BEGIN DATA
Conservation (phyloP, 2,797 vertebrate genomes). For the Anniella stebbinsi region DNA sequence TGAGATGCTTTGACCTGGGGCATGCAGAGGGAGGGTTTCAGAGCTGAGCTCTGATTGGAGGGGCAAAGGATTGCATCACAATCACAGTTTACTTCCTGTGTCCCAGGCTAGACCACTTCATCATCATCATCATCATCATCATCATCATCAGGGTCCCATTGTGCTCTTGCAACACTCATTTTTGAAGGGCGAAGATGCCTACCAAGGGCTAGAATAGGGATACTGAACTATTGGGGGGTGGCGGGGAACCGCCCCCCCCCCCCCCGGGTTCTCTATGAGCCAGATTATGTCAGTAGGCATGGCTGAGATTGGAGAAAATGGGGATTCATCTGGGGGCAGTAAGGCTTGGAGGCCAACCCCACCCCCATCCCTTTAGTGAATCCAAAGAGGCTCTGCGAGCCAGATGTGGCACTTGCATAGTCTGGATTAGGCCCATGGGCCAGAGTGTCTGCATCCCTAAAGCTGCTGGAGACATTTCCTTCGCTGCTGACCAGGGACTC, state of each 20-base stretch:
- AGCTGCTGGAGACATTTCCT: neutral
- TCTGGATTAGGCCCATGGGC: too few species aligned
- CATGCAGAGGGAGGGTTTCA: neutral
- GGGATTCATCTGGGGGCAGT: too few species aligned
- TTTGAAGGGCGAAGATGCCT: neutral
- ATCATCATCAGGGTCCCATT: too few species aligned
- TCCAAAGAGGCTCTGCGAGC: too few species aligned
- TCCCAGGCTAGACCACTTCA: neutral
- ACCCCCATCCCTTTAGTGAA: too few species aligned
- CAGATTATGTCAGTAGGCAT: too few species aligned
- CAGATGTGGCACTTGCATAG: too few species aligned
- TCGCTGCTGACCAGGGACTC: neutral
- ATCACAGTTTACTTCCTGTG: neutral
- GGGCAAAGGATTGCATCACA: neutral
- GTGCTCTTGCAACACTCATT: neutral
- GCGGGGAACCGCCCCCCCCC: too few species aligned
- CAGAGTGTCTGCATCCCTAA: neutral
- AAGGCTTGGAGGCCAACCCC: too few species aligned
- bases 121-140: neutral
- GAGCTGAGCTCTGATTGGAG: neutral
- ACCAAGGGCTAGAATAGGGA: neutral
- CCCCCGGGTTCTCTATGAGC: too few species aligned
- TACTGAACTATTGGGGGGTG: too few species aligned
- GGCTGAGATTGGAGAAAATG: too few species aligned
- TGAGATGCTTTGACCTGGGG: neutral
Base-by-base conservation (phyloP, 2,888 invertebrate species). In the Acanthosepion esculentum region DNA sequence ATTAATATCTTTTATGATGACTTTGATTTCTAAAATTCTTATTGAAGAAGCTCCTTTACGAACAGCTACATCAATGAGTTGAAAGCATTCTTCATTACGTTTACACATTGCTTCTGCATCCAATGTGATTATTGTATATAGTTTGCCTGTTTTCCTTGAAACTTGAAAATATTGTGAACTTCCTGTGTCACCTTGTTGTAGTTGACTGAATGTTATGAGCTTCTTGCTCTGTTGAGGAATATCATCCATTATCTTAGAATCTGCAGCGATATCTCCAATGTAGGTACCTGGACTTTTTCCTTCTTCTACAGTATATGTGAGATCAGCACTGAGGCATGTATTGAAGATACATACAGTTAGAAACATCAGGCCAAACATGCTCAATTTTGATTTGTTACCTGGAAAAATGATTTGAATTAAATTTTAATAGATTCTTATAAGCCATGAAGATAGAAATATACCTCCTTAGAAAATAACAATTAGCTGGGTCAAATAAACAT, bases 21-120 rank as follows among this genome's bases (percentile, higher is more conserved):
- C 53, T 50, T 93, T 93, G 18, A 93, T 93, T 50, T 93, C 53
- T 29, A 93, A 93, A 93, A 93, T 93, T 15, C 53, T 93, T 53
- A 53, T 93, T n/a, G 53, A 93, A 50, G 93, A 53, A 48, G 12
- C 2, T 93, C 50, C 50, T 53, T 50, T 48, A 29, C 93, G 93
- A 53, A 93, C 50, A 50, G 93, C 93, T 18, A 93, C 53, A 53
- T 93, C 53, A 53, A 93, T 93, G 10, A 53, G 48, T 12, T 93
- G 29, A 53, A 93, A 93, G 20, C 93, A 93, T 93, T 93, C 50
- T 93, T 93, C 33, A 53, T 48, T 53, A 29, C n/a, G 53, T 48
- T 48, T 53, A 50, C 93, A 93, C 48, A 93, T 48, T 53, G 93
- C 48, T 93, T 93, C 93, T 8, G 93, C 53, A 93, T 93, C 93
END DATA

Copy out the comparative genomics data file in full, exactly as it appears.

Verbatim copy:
Conservation (phyloP, 2,797 vertebrate genomes). For the Anniella stebbinsi region DNA sequence TGAGATGCTTTGACCTGGGGCATGCAGAGGGAGGGTTTCAGAGCTGAGCTCTGATTGGAGGGGCAAAGGATTGCATCACAATCACAGTTTACTTCCTGTGTCCCAGGCTAGACCACTTCATCATCATCATCATCATCATCATCATCATCAGGGTCCCATTGTGCTCTTGCAACACTCATTTTTGAAGGGCGAAGATGCCTACCAAGGGCTAGAATAGGGATACTGAACTATTGGGGGGTGGCGGGGAACCGCCCCCCCCCCCCCCGGGTTCTCTATGAGCCAGATTATGTCAGTAGGCATGGCTGAGATTGGAGAAAATGGGGATTCATCTGGGGGCAGTAAGGCTTGGAGGCCAACCCCACCCCCATCCCTTTAGTGAATCCAAAGAGGCTCTGCGAGCCAGATGTGGCACTTGCATAGTCTGGATTAGGCCCATGGGCCAGAGTGTCTGCATCCCTAAAGCTGCTGGAGACATTTCCTTCGCTGCTGACCAGGGACTC, state of each 20-base stretch:
- AGCTGCTGGAGACATTTCCT: neutral
- TCTGGATTAGGCCCATGGGC: too few species aligned
- CATGCAGAGGGAGGGTTTCA: neutral
- GGGATTCATCTGGGGGCAGT: too few species aligned
- TTTGAAGGGCGAAGATGCCT: neutral
- ATCATCATCAGGGTCCCATT: too few species aligned
- TCCAAAGAGGCTCTGCGAGC: too few species aligned
- TCCCAGGCTAGACCACTTCA: neutral
- ACCCCCATCCCTTTAGTGAA: too few species aligned
- CAGATTATGTCAGTAGGCAT: too few species aligned
- CAGATGTGGCACTTGCATAG: too few species aligned
- TCGCTGCTGACCAGGGACTC: neutral
- ATCACAGTTTACTTCCTGTG: neutral
- GGGCAAAGGATTGCATCACA: neutral
- GTGCTCTTGCAACACTCATT: neutral
- GCGGGGAACCGCCCCCCCCC: too few species aligned
- CAGAGTGTCTGCATCCCTAA: neutral
- AAGGCTTGGAGGCCAACCCC: too few species aligned
- bases 121-140: neutral
- GAGCTGAGCTCTGATTGGAG: neutral
- ACCAAGGGCTAGAATAGGGA: neutral
- CCCCCGGGTTCTCTATGAGC: too few species aligned
- TACTGAACTATTGGGGGGTG: too few species aligned
- GGCTGAGATTGGAGAAAATG: too few species aligned
- TGAGATGCTTTGACCTGGGG: neutral
Base-by-base conservation (phyloP, 2,888 invertebrate species). In the Acanthosepion esculentum region DNA sequence ATTAATATCTTTTATGATGACTTTGATTTCTAAAATTCTTATTGAAGAAGCTCCTTTACGAACAGCTACATCAATGAGTTGAAAGCATTCTTCATTACGTTTACACATTGCTTCTGCATCCAATGTGATTATTGTATATAGTTTGCCTGTTTTCCTTGAAACTTGAAAATATTGTGAACTTCCTGTGTCACCTTGTTGTAGTTGACTGAATGTTATGAGCTTCTTGCTCTGTTGAGGAATATCATCCATTATCTTAGAATCTGCAGCGATATCTCCAATGTAGGTACCTGGACTTTTTCCTTCTTCTACAGTATATGTGAGATCAGCACTGAGGCATGTATTGAAGATACATACAGTTAGAAACATCAGGCCAAACATGCTCAATTTTGATTTGTTACCTGGAAAAATGATTTGAATTAAATTTTAATAGATTCTTATAAGCCATGAAGATAGAAATATACCTCCTTAGAAAATAACAATTAGCTGGGTCAAATAAACAT, bases 21-120 rank as follows among this genome's bases (percentile, higher is more conserved):
- C 53, T 50, T 93, T 93, G 18, A 93, T 93, T 50, T 93, C 53
- T 29, A 93, A 93, A 93, A 93, T 93, T 15, C 53, T 93, T 53
- A 53, T 93, T n/a, G 53, A 93, A 50, G 93, A 53, A 48, G 12
- C 2, T 93, C 50, C 50, T 53, T 50, T 48, A 29, C 93, G 93
- A 53, A 93, C 50, A 50, G 93, C 93, T 18, A 93, C 53, A 53
- T 93, C 53, A 53, A 93, T 93, G 10, A 53, G 48, T 12, T 93
- G 29, A 53, A 93, A 93, G 20, C 93, A 93, T 93, T 93, C 50
- T 93, T 93, C 33, A 53, T 48, T 53, A 29, C n/a, G 53, T 48
- T 48, T 53, A 50, C 93, A 93, C 48, A 93, T 48, T 53, G 93
- C 48, T 93, T 93, C 93, T 8, G 93, C 53, A 93, T 93, C 93